Corrie lived in a house crowded with her mother, father, two aunts, her sister, and her brother. The occupants filled the residence in Holland to and, perhaps, beyond capacity, and their faith saturated the home with gentleness and joy.
One of Corrie’s aunts, Jans, lived her faith by her enthusiastic participation in clubs and charities. She gave talks, wrote inspirational articles, and raised funds- all for the good of God’s Kingdom. Family members were sometimes concerned that her many activities got in the way of her faith, similar to Lazarus’ sister, Martha, who was distracted by many things. (Luke 10) Her busy-ness made her appear to be a human doing, rather than a human being. Luther could have described her approach to salvation as works-righteousness, instead of justification by grace through faith.
Jans’ family members were told by their physician that she only had a few weeks to live. The doctor thought it best for Jans to be informed about her fate by family members. They all agreed that this information would be especially devastating to one who had been so active. Without expressing their concern to one another, each wondered about the state of her soul, since she seemed to trust in her own efforts rather than in the grace of God.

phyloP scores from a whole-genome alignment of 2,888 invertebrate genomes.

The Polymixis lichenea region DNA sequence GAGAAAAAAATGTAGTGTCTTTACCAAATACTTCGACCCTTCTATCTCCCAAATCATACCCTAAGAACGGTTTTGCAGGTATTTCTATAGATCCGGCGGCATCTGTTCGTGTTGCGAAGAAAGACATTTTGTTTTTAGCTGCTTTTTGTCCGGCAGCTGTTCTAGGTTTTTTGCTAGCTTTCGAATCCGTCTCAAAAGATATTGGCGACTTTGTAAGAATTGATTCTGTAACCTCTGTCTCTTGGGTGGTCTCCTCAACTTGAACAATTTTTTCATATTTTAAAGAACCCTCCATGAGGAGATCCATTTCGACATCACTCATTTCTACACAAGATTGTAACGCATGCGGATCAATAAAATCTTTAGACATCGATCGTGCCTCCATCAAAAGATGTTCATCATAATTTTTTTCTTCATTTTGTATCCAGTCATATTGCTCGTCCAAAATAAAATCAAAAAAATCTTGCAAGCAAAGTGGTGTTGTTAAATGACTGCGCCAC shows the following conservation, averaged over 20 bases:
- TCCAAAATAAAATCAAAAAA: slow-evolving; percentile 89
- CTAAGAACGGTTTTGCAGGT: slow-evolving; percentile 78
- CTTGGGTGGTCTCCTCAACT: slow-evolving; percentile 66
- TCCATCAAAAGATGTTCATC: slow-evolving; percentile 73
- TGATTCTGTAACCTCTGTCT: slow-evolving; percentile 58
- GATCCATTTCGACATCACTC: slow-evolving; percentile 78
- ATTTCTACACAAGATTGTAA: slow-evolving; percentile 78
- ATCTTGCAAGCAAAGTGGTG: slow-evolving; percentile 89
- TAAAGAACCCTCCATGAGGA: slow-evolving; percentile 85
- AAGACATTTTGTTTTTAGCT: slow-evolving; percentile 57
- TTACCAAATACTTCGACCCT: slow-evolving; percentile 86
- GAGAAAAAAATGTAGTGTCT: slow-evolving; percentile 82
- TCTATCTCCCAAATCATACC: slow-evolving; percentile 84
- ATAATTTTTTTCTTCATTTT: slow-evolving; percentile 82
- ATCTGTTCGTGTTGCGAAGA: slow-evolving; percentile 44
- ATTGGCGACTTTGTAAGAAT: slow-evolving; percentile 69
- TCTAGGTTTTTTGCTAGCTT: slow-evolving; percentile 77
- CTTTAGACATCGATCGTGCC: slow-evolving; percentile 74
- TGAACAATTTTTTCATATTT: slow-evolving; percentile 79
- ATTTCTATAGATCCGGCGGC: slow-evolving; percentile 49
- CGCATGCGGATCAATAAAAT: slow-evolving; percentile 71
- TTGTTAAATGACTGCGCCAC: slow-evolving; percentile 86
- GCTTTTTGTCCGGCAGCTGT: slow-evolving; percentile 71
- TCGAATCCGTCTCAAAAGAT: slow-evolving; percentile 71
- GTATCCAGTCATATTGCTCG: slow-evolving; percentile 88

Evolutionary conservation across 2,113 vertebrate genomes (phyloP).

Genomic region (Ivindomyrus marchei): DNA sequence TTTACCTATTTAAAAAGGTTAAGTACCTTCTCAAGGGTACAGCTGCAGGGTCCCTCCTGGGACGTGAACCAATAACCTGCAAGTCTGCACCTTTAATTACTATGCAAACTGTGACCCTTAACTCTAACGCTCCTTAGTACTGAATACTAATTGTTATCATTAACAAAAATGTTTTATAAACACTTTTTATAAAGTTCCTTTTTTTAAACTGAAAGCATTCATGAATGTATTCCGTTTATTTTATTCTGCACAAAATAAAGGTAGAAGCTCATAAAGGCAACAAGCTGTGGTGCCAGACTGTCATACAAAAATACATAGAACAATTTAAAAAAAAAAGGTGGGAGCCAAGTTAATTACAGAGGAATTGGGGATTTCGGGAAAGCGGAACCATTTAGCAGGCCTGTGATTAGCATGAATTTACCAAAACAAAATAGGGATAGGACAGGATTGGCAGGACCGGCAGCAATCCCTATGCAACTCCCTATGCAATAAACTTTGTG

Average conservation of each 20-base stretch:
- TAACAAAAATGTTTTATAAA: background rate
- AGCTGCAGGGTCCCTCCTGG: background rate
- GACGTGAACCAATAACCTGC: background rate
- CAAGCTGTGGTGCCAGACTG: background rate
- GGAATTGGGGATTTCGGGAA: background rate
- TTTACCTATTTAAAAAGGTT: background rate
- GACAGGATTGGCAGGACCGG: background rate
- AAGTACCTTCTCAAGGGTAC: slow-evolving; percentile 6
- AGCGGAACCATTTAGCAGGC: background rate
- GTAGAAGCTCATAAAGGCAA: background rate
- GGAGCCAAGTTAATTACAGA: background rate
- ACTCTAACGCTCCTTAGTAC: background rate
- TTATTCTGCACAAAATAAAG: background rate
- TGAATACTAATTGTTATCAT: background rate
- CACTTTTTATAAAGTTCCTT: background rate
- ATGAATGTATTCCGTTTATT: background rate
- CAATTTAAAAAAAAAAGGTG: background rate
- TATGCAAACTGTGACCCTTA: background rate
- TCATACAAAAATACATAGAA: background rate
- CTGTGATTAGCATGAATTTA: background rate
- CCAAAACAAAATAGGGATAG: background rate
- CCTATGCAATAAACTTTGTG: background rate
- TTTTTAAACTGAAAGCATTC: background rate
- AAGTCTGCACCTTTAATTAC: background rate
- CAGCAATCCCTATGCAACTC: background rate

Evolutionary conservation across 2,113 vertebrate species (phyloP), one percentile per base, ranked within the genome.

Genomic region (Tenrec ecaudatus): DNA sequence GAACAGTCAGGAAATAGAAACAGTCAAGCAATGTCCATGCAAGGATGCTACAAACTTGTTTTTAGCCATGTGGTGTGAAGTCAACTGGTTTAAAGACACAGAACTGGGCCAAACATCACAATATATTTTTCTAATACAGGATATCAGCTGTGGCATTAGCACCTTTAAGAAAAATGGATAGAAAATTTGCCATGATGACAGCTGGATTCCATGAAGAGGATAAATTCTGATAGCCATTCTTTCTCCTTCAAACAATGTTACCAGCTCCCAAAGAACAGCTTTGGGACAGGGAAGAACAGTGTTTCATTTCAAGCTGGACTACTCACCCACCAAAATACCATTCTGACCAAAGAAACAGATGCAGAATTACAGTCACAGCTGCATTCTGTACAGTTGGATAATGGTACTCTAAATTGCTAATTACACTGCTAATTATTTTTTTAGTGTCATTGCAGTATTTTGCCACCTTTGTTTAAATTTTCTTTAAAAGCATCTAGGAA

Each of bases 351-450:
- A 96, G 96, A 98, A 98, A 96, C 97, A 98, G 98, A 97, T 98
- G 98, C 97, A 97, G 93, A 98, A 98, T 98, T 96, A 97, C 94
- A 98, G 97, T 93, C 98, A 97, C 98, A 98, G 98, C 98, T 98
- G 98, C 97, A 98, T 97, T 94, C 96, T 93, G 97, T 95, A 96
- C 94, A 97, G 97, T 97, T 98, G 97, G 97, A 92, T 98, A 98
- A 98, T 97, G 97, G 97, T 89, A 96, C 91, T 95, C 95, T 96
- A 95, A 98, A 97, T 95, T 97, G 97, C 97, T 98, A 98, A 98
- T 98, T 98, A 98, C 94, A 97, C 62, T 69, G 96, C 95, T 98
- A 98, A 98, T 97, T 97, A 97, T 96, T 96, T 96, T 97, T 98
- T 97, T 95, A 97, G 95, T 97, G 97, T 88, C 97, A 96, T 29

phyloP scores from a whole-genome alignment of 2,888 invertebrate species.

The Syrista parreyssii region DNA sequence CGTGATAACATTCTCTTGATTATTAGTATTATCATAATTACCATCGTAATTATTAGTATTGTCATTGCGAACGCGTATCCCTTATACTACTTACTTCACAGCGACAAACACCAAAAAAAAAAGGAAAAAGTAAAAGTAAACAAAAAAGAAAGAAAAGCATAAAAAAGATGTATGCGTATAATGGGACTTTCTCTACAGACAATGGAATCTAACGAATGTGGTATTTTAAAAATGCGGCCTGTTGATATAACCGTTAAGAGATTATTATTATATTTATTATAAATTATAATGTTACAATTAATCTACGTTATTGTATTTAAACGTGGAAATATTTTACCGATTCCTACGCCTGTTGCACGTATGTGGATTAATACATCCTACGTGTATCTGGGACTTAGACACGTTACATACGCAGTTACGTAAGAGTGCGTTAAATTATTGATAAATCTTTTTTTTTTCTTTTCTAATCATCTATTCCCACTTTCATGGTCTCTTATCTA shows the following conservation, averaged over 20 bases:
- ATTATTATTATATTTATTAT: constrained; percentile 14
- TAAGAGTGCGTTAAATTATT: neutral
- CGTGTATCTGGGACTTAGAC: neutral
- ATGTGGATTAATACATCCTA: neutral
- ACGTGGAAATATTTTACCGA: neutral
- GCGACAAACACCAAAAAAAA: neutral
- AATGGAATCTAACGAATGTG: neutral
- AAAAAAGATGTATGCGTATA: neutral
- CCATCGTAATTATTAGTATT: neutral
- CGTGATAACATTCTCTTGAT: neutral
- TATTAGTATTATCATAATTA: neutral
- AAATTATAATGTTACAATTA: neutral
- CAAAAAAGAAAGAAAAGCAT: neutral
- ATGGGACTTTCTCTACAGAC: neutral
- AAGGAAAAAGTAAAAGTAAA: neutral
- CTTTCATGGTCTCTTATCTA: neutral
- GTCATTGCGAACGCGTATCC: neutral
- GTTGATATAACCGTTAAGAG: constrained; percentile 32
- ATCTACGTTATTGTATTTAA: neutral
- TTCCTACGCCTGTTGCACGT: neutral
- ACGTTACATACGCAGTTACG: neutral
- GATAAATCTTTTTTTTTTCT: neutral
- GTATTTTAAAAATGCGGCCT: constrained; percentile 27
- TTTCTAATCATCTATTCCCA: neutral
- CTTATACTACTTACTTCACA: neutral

They trudged up the stairs to Jans’ room with much trepidation. She gasped when she saw the solemn procession enter her cluttered cloister.
Corrie’s father began, “My dear sister-in-law, there is a joyous journey which each of God’s children sooner or later sets out on…Some must go to their father empty-handed, but you will run to Him with hands full!”
“Your clubs, your writings, your talks,” each member in turn enumerated Jans’ many activities.
Jans crumpled. Putting her hands over her face, she cried, “Empty, empty! How can we bring anything to God?”
And then she prayed, “Dear Jesus, I thank you that we must come with empty hands. I thank you that You have done all-all-on the cross, and that all we need in life or death is to be sure of this.” (From The Hiding Place by Corrie ten Boom)
The family had been concerned for nothing. Jans had known perfectly well that our hope for eternal life rests solely on the sacrificial death of Christ on the cross, not on our works.
During Lent, it is especially beneficial for us to remember the words of the Apostle Paul, “For by grace you have been saved through faith.” (Ephesians 2:8 ESV)
Jan’s approached death with this assurance. And she is a model for our living and dying.